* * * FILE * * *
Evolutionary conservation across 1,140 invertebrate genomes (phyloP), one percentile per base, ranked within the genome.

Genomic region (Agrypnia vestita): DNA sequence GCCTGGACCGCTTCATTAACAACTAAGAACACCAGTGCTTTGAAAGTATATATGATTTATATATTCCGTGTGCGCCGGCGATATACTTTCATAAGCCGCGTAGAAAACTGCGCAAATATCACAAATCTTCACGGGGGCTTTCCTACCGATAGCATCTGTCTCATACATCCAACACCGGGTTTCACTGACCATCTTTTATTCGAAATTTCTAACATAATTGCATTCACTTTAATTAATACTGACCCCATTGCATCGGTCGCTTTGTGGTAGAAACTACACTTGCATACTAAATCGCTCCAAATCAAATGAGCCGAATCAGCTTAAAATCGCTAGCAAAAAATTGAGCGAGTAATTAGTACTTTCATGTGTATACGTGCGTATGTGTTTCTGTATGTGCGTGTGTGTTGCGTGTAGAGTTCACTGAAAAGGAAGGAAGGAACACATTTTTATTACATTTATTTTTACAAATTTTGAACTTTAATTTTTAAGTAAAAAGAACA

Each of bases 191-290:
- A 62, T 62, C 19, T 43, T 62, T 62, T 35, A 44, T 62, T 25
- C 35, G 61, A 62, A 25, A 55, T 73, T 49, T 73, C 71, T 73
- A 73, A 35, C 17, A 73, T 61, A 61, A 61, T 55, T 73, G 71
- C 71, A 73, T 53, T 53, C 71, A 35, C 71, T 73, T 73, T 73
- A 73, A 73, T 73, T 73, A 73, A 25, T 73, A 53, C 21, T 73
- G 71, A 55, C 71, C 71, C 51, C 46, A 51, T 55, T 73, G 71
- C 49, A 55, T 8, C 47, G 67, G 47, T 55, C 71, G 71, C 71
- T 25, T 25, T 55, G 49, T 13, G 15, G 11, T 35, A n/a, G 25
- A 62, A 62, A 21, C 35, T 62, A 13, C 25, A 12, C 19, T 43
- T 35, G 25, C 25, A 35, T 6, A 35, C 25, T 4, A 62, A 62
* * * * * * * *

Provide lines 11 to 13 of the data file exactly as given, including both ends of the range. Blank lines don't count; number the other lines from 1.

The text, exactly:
- T 25, T 25, T 55, G 49, T 13, G 15, G 11, T 35, A n/a, G 25
- A 62, A 62, A 21, C 35, T 62, A 13, C 25, A 12, C 19, T 43
- T 35, G 25, C 25, A 35, T 6, A 35, C 25, T 4, A 62, A 62